September 20, 2010

Superstition, Religion and Science

The Origin of Superstition, Magical Thinking, and Paranormal Beliefs
"...the majority of people accept as a given that an unseen world of paranormal powers exists, and all that remains is for us to discover the details of its workings."  ...  "Over 40% of Americans, for example, believe in devils, ghosts, and spiritual healing."  Why?

According to the authors of the link article, the "core knowledge", understandings of the physical, biological and mental world children acquire without learning, become combined and fused in some adults in such a way such that s/he believes the physical, biological and mental are causally connected.  For example, that the mind can control the physical world.  By extension such persons believe that mental content has the same abilities as physical and animate objects.

The authors define "superstitious, magical, and paranormal beliefs as category mistakes where the core attributes of mental, physical, and biological entities and processes are confused with each other."  They also note that this definition should be understood in the context of the two mental processing modes - logic and intuition:  “as children mature analytical processes and rational knowledge do not replace intuitive processes and contents,” rather “both types of processes and knowledge exist and develop throughout one’s life, and therefore two conflicting beliefs can coexist in an adult’s mind, one rational and justifiable (e.g., ‘Death is final’), the other operating more automatically and being more resistant to logical arguments (e.g., ‘The soul continues to exist though the body may die’).”

The authors found, through analyzing test responses of a sample comprised of self-professed skeptical and superstitious subjects, that for those who are superstitious “there is typically an interconnected cosmos, a fundamental relation between a part and a whole where, for example, individual humans are connected to the universe, and a single event is linked to the future.  Thus, we (the authors) suggest that confusion between the core properties of ontological (physical, biological and mental) categories implies a notion of a common essence between the categories, and this leads to thinking in terms of connections and undivided totalities. It is this core confusion that we believe leads to the belief in superstition, magic, and the paranormal.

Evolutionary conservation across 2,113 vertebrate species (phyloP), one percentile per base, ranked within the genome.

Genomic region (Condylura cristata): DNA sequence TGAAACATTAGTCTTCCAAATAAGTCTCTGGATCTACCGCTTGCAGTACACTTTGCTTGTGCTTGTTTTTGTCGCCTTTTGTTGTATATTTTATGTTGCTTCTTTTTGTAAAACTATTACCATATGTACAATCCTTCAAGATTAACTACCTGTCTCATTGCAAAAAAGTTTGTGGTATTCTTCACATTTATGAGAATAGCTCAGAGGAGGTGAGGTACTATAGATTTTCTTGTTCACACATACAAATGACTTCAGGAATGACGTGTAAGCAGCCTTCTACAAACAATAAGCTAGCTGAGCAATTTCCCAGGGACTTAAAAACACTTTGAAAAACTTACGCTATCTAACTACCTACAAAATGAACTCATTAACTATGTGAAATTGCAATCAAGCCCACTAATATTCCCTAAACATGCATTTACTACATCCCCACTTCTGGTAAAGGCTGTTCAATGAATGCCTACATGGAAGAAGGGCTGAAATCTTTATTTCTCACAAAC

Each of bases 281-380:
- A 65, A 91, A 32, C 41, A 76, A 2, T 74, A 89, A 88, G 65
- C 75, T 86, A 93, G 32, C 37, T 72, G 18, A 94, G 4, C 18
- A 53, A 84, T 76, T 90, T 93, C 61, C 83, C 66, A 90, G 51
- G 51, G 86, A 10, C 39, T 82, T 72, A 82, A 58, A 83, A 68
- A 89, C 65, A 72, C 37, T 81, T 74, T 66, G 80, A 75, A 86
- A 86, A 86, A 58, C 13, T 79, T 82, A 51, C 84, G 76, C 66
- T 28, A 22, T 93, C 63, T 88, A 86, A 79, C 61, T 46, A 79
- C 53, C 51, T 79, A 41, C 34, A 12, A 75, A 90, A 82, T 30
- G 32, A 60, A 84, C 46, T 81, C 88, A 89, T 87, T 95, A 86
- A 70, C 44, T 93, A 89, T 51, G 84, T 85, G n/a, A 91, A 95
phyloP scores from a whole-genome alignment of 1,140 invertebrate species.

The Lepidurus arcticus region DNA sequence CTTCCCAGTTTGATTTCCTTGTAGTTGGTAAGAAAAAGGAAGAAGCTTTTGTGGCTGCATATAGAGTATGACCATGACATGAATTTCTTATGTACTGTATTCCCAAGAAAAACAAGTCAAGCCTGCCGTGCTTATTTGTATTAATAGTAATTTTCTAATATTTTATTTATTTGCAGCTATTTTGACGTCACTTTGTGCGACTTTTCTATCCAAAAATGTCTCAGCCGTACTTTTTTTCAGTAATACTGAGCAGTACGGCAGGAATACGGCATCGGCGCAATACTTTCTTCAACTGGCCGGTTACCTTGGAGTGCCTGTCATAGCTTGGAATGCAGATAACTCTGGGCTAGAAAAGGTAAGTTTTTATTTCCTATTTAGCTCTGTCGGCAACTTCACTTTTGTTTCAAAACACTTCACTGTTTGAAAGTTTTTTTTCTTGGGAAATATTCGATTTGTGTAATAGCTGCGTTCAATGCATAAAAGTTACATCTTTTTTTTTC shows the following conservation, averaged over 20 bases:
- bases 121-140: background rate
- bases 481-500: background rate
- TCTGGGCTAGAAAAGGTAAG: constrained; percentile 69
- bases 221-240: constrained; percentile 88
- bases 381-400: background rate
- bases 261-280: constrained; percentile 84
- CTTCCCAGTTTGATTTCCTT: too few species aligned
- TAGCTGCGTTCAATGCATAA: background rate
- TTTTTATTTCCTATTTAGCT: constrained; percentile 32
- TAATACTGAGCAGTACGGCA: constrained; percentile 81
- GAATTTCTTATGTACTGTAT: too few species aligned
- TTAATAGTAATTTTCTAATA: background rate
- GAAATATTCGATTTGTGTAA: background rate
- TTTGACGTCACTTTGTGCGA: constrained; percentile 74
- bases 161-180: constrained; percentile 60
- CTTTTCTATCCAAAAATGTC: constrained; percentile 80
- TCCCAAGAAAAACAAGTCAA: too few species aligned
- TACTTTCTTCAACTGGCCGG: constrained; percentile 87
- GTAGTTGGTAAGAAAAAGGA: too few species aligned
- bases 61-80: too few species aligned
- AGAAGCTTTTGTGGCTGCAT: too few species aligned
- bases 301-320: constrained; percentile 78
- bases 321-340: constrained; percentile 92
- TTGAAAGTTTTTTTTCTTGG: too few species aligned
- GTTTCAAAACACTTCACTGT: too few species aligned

Regrettably, the authors don't explain how this mistaken combining or fusing of core knowledge categories and their attributes comes about in some people and not in others.

Are religious adherents, especially fundamentalist or biblical text literalists, the same as the superstitious in that they confuse physical, biological and mental entities and processes with each other?  It could be that fundamentalist faith-based religious believers assert an individual’s connectedness to the cosmos and mistakenly combine physical, biological and mental categories.  Whereas secular evidence-based scientific believers draw strict limits on the cosmos-connectedness of individuals and keep the three core knowledge categories separate.

The authors believe that further research using their model may show that “superstitious individuals’ knowledge about the world is inaccurate in that their early (childhood), as yet undeveloped intuitive conceptions about psychological, biological, and physical phenomena have retained their power and co-exist with later acquired rational knowledge.”

I can’t help but wonder if this may be true for not only the superstitious, magical thinkers and paranormalists, but also for all who are devoutly religious.

No comments:

Archive for "Being Human"